Overnight from Tortuga to Los Roques

 

 

We left around 6 pm and started sailing to Los Roques 85 miles away. Our plan was to arrive mid morning, but at the start, we were sailing over 7 knots.  It was a great sail.  Around 9 pm, a huge pod of dolphins surrounded our boat.  At first, even with the moonlight, it was hard to make out what was causing the splashes, then a dolphin leaped up high right next to the captain’s seat, where I was keeping watch.  Another one did the same, until nearly all of them were leaping high out of the water.  Very exciting.  Around midnight the rains started and didn’t let up the rest of the trip.  At times it was a whiteout.  Thank goodness for the radar.  Since I couldn’t visually see, and was relying on the radar and autopilot, I sheltered myself in the cockpit.  I felt bad for Jenny and Otis on Independence.  Their autopilot was broken, so they had no choice but to hand steer the entire trip.  But besides the rain, the crossing was really nice. We made great time, even with slowing down so we wouldn’t arrive too early.  It was still raining as Dan wound his way into the reefs at the southeast entrance.  Our original plan was to make our way up to Francisquis, but with the rain, we decided to stay anchored here on the southeast side.  The next day we had clear skies and moved the boats to an anchorage not too far from Francisquis.  It took a few times to get the anchor to hold, as the bottom had good sand in some places and marl and coral most.  Once we found the thick sand (with Otis and Dennie’s help) the holding was good and the view great.  Los Roques islands are a national park and a pride of Venezuela deservedly so.  The water is shallow, the reefs great for snorkeling, and the views are amazing.  Well, they will be as soon as the rain stops!

 

Grand Roques

 

The next day Dan and I took our dinghy and Dennie and Rennie took theirs for a 2 ½ mile ride to Grand Roques.  We hadn’t officially checked in yet, so we didn’t take the big boats over.  Dan and I fell in love with the town.  The island used to be vacation homes for Venezuela, now the homes have turned into quaint, colorful hotels.  The feeling in the town is of a laid back pueblo in Mexico. You want to stay forever.  As we started our search for a supermarket, a local named John, in limited English, asked if he could help.  He was a great asset as he took us to the Panderia and told us what was good to buy.  Then he carried our groceries as he took us to the market for fresh fruit and vegetables.  We bought a case of soda and a case of beer at another store and he managed to carry those too.  Our final stop was an internet café where we had our first internet since leaving Margarita!   It was nice to catch up on our mail, but the weather was showing squalls moving in. We would have to move the boat to a more sheltered location in the morning.  That night we had sundowners on Salt and Light, and we inundated with mosquitoes.  Huge, biting, mosquitoes!!!  Luckily we could sit on the front of the boat and the wind would keep them in the cockpit, but they were determined to find us.  Just when we thought this was paradise!!!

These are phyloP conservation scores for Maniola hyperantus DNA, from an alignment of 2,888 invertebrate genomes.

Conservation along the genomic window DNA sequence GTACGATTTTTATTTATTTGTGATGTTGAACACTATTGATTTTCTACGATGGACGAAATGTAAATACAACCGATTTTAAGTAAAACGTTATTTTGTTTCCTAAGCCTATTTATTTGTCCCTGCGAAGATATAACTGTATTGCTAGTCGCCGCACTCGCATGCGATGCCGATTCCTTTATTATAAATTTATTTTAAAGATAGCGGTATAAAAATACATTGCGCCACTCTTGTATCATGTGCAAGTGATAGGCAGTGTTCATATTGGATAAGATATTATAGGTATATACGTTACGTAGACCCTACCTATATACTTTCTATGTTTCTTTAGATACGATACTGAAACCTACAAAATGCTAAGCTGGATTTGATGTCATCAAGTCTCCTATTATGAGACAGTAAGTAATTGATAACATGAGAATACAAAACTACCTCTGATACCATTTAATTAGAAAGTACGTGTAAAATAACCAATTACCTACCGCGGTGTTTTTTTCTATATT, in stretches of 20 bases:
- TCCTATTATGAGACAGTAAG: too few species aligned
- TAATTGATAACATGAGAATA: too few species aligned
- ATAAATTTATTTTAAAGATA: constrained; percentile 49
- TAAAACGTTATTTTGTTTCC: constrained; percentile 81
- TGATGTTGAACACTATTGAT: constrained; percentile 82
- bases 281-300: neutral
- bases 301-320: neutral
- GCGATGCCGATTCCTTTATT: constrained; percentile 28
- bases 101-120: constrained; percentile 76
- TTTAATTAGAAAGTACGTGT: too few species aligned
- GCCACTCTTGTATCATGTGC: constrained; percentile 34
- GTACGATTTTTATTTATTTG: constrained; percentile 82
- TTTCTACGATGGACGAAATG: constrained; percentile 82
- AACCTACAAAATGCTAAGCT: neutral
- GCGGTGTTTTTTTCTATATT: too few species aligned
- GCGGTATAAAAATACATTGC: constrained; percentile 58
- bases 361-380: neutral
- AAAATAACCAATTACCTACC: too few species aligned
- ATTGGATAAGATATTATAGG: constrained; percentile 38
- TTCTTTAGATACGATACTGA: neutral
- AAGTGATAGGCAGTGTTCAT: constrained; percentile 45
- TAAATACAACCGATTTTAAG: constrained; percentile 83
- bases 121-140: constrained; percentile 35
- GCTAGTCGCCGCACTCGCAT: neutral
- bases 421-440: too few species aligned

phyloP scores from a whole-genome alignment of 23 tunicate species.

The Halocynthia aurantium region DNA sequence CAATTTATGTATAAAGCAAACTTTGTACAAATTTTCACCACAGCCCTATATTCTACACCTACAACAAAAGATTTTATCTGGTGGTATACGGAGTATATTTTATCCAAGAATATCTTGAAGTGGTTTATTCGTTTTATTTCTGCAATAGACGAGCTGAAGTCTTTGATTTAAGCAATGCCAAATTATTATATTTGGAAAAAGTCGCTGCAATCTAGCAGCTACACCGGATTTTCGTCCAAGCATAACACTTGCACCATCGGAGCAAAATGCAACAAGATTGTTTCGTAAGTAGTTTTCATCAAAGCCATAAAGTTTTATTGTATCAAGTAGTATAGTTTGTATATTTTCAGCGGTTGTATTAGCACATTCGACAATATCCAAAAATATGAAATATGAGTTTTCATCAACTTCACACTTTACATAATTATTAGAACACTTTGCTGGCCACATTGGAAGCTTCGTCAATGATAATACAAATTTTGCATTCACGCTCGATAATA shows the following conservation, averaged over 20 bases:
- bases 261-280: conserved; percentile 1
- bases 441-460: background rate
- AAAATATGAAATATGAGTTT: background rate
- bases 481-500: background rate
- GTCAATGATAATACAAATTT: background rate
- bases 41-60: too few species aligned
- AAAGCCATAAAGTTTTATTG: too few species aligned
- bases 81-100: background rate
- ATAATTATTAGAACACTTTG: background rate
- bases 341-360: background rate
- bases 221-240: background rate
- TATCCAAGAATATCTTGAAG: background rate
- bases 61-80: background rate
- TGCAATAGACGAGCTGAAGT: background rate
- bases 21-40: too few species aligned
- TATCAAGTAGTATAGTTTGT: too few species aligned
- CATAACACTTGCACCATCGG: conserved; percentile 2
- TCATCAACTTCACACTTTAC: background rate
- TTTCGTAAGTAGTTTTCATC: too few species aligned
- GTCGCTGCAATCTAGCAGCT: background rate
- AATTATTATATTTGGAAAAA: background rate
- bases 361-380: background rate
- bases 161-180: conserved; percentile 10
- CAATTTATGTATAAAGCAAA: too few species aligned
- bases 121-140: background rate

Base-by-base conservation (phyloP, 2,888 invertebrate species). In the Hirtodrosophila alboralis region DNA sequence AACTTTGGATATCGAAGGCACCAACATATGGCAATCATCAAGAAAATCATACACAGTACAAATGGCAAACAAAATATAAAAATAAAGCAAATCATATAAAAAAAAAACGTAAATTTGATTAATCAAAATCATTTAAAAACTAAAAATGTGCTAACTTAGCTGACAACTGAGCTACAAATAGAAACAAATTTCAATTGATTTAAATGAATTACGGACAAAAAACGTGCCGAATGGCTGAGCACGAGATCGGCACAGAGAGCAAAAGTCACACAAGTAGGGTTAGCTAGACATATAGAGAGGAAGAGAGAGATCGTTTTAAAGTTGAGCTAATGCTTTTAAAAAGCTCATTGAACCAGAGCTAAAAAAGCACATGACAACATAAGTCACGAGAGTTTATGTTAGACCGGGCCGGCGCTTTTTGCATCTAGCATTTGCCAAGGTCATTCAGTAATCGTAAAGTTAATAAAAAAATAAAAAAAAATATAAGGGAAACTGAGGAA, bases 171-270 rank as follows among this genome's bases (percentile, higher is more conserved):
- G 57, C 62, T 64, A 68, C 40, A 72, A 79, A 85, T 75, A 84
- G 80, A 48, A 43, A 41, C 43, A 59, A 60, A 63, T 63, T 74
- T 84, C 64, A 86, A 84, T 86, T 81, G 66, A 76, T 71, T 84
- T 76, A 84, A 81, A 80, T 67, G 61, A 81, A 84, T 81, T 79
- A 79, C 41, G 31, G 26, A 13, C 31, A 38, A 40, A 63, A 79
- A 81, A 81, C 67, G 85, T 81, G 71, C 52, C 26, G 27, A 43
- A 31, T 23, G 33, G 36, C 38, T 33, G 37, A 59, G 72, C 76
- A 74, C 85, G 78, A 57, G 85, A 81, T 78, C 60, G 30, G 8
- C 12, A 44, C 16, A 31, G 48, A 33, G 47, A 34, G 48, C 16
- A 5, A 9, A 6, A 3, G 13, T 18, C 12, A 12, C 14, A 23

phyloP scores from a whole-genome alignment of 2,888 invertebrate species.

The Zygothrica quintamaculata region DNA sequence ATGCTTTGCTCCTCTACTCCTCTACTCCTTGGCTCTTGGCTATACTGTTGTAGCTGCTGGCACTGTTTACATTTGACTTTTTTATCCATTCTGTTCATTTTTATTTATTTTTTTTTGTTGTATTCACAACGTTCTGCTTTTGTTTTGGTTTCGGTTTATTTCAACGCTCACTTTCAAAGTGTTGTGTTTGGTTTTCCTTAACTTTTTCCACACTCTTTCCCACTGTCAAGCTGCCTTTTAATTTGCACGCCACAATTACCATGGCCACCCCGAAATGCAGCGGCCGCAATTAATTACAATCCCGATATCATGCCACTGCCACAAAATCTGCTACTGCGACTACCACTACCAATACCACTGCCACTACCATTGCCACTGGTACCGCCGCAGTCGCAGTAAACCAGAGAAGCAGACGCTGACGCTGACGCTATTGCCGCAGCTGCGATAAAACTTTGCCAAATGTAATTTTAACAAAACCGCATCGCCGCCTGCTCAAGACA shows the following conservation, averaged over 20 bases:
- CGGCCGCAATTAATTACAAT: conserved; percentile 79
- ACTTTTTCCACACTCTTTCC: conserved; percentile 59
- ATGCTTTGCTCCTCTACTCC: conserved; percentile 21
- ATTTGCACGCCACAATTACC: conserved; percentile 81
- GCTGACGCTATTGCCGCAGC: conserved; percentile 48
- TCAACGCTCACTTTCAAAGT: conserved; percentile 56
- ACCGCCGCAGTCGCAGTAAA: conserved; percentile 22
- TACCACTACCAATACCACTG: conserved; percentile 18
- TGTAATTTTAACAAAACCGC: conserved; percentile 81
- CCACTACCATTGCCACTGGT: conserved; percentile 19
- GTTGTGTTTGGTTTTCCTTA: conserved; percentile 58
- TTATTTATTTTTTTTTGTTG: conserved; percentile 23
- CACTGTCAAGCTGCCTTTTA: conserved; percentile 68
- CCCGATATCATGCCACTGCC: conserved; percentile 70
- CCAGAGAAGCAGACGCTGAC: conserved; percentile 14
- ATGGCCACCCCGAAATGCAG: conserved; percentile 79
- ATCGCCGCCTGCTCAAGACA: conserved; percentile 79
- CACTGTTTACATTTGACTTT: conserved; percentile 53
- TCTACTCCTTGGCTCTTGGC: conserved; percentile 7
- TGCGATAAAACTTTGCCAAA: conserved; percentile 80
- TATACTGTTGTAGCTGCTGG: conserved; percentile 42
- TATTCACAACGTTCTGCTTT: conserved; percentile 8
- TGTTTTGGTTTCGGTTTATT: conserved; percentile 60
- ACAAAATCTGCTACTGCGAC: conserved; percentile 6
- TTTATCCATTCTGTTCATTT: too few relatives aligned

Cayo Herradura

 

 

This is what you come to the offshore islands for. This is what we’ve been missing for so long, a nearly mile long, white sand beach, clear water and only 4 boats, one of which is FRUKO.  Paradise.  Friday night (my birthday) we celebrated with a birthday cake and potluck on Salt and Light with Fruko.  That was nice.  This is the second year I have spent my birthday in a Spanish country and I really love it!  Last year was Ocean World, this year a spectacular beach with new friends!

 

 Saturday morning we were reminded of how close we were to the mainland.  Apparently this anchorage is very popular on the weekends with powerboats from the mainland.  And they came.  Nearly 30 powerboats arrived by mid Saturday, some small, a few sport fishing, several luxury yachts and one mega yacht.  About midmorning, a helicopter arrived, somehow setting down on the narrow strip of island, and delivered some guests to the luxury yacht called DRAKKAR.  Nice!!

The anchorage was soon hopping with jet skis, dinghies, people waterskiing, and kids on the beach.  It was fun!!  Dennie got out the wakeboard and Tristan and Tessa had their first experience wakeboarding.  They loved it, but were soooo tired the next day.  That night, the anchorage was very colorful with the lights from the fishing boats, and Dan and I sat on the bow for awhile taking it all in; the moon reflecting off the white sand causing it to glow, a streak of white on a blue canvas, the water so clear even in the moonlight you can see the bottom, its turquoise shade leaving you aching to jump in, the stars seeming so close giving a sense of protection, again thanking ourselves for going west instead of north.

Tortuga

A little after 4 am we weighed anchor for our sail to Isla Tortuga.  It ended up being a motor, not even a motor sail as the wind was so light and we arrived mid afternoon.  A bright spot was our catch of another Mahi Mahi!  The first night we stayed at Playa Caldera, a beautiful beach with fisherman shacks and a small airstrip.  The next morning we across the island, and stumbled upon a restaurant/bar, painted in the most striking color of blue I have seen. Along the beach was another Coast Guard office, though we did not check in.  The water on this side was shallow and bright turquoise.  Tessa, Liam and Tristan spent some time swimming while the rest of us beach combed for treasures.  Of course it was hot, but it was beautiful.  Too soon we headed back to the boats to motor to Cayo Herradura, a small island part of Tortuga, a few miles away.

Bad Behavior has blocked 143 access attempts in the last 7 days.